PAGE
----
Red Axe Covers #5: Goldilocks and the Three Nudes
In our fifth instalment of Red Axe Covers, Mark Mechan (of Red Axe Design) discusses his cover design and illustrations for Estonian author Mari Saat's award-winning novel, The Saviour of Lasnamäe (now available for purchase).
Mari Saat's The Saviour of Lasnamäe was mentioned to me briefly a few months ago, and Allan Cameron sketched the plot very simply: a working mother falls on hard times and is forced to turn to prostitution to support her daughter. I doodled in my notebook as a primer for the far-off deadline and the first drawing I turned out — as often happens — was not a million miles from the final book cover. I saw a fractured pattern of blank windows disappearing into shadow, and a lone human figure — the only splash of colour — in a pool of light at the foot.
I saw a fractured pattern of blank windows disappearing into shadow, and a lone human figure — the only splash of colour — in a pool of light at the foot.
Weeks later I received Susan Wilson's translated manuscript and so was able to read and understand the subtleties in Saat's story of a girl, her mother, a customer and a grandmother. There was a wealth of material from which to draw, and all on a very human level. I chose once again to take the route of creating a drawing to use on the cover, as I had previously done with Moon Country, The Convalescent and Spring Manoeuvres.
I drew upon the experience of my weekly life-drawing club attended in Glasgow, and decided that the vulnerability of the central character Natalya — exposed both metaphorically and literally throughout the course of the novel — could be best depicted with a charcoal nude. Even as Natalya is exploited in the course of the novel, I wanted to show the female form in a non-exploitative way without sacrificing the vulnerability of her character. Not really having the facility to hire my own model, I searched Flickr for a reference from which to draw; I found and was given permission to use what I felt to be the ideal set of photographs: a set of beautiful back-view nudes.
I had it in my head to use the shape of the naked body against the harsh structural lines of the many high-rise flats of the district of Lasnamäe, as a way of depicting the fragility of the people against the harshness of their surroundings. As an impression of this suburb of Tallinn, the forest of quickly constructed 1970s blocks, with their endless rows of windows and balconies, provided the perfect contrast to the pale human form.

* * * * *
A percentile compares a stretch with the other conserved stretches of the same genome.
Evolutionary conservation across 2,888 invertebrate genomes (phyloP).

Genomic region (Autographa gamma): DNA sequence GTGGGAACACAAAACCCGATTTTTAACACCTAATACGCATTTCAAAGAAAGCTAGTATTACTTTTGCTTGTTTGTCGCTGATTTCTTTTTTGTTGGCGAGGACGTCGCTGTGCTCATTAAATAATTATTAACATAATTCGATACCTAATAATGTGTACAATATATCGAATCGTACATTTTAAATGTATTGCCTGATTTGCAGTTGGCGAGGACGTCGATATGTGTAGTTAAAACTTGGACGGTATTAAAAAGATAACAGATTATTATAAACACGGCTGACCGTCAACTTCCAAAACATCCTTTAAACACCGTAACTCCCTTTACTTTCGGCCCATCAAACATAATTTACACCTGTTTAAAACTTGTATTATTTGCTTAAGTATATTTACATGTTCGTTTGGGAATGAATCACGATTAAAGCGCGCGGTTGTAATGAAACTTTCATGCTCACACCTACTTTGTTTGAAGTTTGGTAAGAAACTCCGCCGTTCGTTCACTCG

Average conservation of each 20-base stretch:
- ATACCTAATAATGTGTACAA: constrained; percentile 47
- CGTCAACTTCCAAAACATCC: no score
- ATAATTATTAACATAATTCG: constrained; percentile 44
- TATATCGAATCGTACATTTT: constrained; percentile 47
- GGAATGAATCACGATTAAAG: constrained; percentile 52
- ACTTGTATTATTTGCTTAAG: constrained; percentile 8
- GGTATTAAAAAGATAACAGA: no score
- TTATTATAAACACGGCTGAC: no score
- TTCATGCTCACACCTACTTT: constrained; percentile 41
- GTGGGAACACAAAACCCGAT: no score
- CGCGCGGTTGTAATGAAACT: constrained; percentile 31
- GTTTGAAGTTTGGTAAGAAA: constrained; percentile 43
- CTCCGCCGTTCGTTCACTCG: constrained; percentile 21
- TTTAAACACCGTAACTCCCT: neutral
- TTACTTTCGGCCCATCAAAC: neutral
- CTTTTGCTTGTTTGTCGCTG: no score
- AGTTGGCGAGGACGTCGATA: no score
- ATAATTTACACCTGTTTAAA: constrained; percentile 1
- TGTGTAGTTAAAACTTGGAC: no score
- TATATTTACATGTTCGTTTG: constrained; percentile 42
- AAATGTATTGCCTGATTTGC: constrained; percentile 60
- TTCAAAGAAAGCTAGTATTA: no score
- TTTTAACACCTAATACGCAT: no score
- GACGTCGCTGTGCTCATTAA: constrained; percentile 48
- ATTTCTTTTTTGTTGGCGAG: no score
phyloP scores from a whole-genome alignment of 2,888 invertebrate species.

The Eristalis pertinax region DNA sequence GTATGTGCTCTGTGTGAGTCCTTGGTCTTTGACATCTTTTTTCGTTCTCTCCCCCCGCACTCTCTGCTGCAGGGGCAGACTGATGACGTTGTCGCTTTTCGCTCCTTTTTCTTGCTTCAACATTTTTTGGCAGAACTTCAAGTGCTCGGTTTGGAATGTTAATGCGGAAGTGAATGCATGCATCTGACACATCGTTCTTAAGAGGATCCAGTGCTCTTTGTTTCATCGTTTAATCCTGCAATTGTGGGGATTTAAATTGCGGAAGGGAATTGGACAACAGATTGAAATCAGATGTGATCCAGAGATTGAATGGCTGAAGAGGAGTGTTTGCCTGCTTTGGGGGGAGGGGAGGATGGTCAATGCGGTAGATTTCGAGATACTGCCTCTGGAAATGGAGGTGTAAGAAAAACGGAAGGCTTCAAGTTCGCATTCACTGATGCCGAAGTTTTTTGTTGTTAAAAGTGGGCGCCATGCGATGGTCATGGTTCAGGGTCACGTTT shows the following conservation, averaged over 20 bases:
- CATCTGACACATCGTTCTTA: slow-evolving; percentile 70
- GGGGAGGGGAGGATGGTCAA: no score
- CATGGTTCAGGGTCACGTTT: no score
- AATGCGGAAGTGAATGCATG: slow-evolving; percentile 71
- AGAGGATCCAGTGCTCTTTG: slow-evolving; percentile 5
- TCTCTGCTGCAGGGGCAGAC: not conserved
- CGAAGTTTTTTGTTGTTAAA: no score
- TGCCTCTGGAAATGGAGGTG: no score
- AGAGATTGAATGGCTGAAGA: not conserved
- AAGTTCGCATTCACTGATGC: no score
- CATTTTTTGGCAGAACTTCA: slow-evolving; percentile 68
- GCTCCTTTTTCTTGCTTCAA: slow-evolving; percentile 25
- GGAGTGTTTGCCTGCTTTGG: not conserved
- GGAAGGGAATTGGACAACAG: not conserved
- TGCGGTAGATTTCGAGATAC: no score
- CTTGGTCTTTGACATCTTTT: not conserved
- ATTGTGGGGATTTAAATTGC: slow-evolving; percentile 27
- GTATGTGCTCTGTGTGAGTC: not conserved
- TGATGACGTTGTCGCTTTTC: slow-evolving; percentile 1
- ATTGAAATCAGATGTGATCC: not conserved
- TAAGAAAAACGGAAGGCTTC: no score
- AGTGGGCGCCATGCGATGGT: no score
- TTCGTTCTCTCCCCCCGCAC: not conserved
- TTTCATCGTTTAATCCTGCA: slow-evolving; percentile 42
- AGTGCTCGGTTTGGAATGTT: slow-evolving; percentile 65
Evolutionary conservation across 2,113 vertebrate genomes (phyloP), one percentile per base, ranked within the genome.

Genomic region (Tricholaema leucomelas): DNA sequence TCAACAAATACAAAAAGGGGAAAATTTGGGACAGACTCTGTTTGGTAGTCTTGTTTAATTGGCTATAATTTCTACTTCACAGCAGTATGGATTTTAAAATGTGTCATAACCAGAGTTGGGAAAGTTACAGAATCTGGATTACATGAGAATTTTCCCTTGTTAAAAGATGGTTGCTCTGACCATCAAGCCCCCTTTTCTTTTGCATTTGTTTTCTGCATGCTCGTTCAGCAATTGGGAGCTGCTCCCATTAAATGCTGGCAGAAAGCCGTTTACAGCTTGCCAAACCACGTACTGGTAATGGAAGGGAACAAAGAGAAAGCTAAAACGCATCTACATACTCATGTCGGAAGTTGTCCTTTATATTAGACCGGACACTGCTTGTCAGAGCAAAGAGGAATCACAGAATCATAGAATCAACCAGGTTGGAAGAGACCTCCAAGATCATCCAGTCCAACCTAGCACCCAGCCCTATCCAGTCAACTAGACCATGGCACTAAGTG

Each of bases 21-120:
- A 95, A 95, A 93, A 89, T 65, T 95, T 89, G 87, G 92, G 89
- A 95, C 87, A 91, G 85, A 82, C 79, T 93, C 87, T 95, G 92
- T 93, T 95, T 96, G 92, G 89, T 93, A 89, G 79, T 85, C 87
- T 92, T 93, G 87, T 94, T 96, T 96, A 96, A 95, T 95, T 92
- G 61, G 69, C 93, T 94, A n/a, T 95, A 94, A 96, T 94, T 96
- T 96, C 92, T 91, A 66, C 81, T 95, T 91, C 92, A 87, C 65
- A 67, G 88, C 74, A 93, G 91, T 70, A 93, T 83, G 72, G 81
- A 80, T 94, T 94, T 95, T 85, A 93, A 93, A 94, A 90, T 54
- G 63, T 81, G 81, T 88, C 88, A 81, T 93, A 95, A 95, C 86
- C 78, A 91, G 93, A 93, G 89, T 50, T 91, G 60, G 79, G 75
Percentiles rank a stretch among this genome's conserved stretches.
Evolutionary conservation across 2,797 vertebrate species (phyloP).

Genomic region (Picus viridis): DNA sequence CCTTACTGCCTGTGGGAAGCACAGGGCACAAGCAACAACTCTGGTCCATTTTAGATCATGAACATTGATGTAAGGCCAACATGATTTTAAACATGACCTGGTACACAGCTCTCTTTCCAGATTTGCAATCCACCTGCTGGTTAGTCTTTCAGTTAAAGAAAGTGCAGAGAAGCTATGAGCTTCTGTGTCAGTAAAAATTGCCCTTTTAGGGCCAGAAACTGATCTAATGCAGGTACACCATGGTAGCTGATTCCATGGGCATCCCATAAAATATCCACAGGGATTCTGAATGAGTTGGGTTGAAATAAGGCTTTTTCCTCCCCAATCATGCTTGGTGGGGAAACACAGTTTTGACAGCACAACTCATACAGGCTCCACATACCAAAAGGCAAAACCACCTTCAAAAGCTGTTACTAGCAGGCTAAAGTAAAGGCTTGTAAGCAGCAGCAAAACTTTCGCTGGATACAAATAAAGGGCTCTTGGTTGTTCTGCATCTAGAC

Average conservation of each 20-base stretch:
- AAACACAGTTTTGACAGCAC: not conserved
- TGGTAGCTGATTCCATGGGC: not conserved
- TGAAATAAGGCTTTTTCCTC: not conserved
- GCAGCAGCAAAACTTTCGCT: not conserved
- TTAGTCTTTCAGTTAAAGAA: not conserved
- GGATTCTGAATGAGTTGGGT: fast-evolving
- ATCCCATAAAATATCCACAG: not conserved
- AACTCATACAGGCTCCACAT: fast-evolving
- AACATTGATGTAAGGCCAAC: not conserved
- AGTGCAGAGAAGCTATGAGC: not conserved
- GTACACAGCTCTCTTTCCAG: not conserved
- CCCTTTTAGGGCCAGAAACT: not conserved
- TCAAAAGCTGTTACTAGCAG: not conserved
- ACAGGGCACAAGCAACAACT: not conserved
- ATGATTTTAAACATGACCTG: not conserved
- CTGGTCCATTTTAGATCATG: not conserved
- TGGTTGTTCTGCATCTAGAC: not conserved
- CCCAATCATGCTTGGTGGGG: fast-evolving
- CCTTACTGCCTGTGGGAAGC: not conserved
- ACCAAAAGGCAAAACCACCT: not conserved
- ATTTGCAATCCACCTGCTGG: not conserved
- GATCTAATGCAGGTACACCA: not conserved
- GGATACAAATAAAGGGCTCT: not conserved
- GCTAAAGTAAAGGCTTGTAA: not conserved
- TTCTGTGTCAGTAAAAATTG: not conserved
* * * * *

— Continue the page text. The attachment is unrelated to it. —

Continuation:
The final, key element in this cover was to be banknotes. Money infuses the story as the cause and potential cure of the ills that befall the characters. After ensuring that I could reproduce (in one form or another) the Estonian currency in my artwork, I found the reproduction of the banknotes created a similar grid-like pattern to that of the buildings, but the soft pinks and purples of the currency lent a more comforting colour scheme to the design. By good chance the image of the swift which appears on the banknote gave a repeat-pattern motif of freedom — a neat counterpoint to the enclosing rigidity of the high-rise flats.
So, I submitted my completed cover for approval. However, a week or so later I took a call from a rather sheepish Allan (Vagabond's publisher) with the feedback that my nude was not quite right: I had clumsily neglected to follow the author's description of Natalya as "dark and buxom". My nude was certainly not dark, and she was not overtly buxom. It was suggested that perhaps she also looked on the young side; I had been assured that the model was indeed a middle-aged woman and not a twenty-something. Nevertheless, the need was for a second version of the cover, with a new drawing: less slim, less fair and perhaps more obviously a typical middle-aged woman. (Which begs the question: what does a typical middle-aged woman look like, anyway? Without wanting to set foot into that particular minefield, I thought it best to stick to the brief — ie., the novel itself.)
I went back, literally, to the drawing board and attempted to remedy my error. Another cover submitted, another feedback: unfortunately my second charcoal drawing was too far in the opposite direction. Was there this time "a little too much of her?" was the author's delicately put judgement. And so a week or so on from the second submission, Allan reluctantly asked me to attempt a third nude. I drew again, a nude somewhere in between the first and second. Thankfully this latest submission was deemed "just right". Ironically, I think the accepted drawing was probably the least strong artistically of my submissions, perhaps because the figure was the least "defined" of the three.
The completed cover: